The railroad in question started out as the old Queen Anne's Railroad, Love Point-Queenstown-Queen Anne-Denton-Greenwood-Ellendale-Milton-Lewes, branch Queenstown-Centreville. It was linked by ferry service at both ends to Baltimore and Cape May, and was apparently supposed to form some sort of rail-water route from Baltimore to the Delaware and Jersey shores. Finished in 1902, it looks like it fell into PRR hands via foreclosure in 1905 as the Maryland, Delaware & Virginia RR. The PRR snapped up all the rail on the Delmarva below the C&D Canal, including some other more or less east-west lines; my understanding is that, financially, they were all dogs, more or less.
PRR decided to cut its losses and get rid of the line, or at least part of it, in the early 1920s. The Maryland, Delaware & Virginia was foreclosed on in 1923. The portion from Love Point to West Denton was reorganized as the Baltimore & Eastern Railroad, still under PRR control. The line east of West Denton was unloaded onto the Maryland & Delaware Coast Railway, which I believe was locally organized and independent of the PRR, probably to preserve passenger service along the eastern part of the line. That ended in 1931, when their "gasoline car" (doodlebug?) was "destroyed"; freight service continued, but they went belly-up and were foreclosed on (notice a pattern?) in 1932. In the meantime, the PRR had saddled the Baltimore & Eastern with the former Baltimore, Chesapeake and Atlantic, another line of doubtful utility running from St. Michaels through Easton to Ocean City, and burdened with lengthy trestles at the crossing of the Choptank, the Nanticoke, and Sinepuxent Bay. (It didn't connect directly to the original part of the B&E.)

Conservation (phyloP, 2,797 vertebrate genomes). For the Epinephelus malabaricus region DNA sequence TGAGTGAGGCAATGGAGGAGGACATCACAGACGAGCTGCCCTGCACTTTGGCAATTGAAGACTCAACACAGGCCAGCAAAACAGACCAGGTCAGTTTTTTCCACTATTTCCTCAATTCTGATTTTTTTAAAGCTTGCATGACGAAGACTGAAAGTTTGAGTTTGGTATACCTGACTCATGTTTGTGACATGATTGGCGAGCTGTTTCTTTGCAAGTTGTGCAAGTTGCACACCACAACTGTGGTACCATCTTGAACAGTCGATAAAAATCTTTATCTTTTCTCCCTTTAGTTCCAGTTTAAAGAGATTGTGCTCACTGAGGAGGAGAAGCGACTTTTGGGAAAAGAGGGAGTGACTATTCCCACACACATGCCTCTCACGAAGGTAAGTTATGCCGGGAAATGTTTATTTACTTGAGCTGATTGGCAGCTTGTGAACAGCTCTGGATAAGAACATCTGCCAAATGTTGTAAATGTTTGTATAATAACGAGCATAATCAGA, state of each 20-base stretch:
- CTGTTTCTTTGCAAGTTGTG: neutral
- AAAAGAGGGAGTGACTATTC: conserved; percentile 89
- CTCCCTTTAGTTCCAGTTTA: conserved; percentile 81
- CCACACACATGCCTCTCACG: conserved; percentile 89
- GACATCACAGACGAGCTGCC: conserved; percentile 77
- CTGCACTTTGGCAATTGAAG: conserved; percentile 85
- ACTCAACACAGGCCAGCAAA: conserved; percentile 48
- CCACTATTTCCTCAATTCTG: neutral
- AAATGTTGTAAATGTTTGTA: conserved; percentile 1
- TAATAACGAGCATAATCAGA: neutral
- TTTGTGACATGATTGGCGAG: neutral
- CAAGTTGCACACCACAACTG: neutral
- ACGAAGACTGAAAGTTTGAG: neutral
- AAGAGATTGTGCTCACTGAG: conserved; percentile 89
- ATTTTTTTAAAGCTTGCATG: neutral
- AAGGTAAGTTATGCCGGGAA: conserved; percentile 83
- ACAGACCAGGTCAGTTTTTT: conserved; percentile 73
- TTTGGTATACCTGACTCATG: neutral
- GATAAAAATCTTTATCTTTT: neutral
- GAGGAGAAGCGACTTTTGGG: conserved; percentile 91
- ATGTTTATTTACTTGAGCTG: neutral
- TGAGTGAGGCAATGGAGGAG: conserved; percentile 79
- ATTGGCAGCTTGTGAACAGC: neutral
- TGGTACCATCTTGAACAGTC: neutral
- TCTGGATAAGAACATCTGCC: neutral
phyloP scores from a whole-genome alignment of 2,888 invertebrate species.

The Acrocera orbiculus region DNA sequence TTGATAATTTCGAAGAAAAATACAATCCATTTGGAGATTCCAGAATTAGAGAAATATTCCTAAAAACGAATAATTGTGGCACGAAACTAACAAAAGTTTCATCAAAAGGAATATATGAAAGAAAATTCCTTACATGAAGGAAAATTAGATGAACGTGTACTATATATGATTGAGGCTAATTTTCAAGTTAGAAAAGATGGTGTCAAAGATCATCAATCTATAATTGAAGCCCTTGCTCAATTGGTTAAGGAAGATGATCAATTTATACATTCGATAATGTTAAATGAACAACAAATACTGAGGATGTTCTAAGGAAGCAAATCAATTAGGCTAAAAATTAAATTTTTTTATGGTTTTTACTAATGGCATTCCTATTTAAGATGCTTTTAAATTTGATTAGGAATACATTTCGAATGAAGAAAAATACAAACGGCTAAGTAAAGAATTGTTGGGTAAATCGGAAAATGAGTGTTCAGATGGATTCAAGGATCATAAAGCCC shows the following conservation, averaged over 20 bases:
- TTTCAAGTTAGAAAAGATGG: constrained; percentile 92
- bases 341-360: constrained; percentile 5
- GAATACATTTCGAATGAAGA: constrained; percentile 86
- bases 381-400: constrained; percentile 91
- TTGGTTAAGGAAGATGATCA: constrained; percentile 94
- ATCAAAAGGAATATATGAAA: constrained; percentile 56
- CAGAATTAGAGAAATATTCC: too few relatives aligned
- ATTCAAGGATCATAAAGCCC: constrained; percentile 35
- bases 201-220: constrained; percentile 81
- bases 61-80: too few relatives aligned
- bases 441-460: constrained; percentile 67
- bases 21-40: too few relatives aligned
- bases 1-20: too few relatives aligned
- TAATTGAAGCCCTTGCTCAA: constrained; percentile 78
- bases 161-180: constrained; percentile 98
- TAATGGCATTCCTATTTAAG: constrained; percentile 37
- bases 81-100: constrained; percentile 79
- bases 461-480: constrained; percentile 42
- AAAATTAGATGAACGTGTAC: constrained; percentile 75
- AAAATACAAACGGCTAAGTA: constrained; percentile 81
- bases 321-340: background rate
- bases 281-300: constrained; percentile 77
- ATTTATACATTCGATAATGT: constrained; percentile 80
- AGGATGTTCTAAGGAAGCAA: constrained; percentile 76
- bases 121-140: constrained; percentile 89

The West Denton-Lewes line was reorganized, yet again, and this was how the Maryland & Delaware Seacoast Railway came into being. As it was now the middle of the Great Depression, business wasn't any better than before, and the M&DC filed for abandonment in 1934. That triggered another storm of local protests; ultimately, the PRR stepped back in. The line from West Denton across the river to Denton went to the Baltimore & Eastern (but Denton had to be served via Greenwood for a little while until the Choptank River bridge could be fixed up), and the line from Ellendale to Milton went to the Delaware, Maryland & Virginia RR, a PRR subsidiary that owned the lines from Harrington-Ellendale-Georgetown-Lewes-Rehoboth and Georgetown-Franklin City, VA. (You just confused that with the Maryland, Delaware and Virginia, didn't you? Ha.) Everything else (Denton-Greenwood-Ellendale and Milton-Lewes) was abandoned. The ex-BC&A route across the Peninsula to the southward got chopped up about the same time to save on the expense of those trestles. (Sinepuxent Bay went out in a storm in 1933; the Nanticoke trestle at Vienna was given up in 1932; I don't know about the Choptank bridge between Easton and Preston.)
Denton surely had a railroad station; if you want to find where it was, fast, I suggest trying to get your hands on Sanborn fire insurance maps. A good library may have a digital subscription.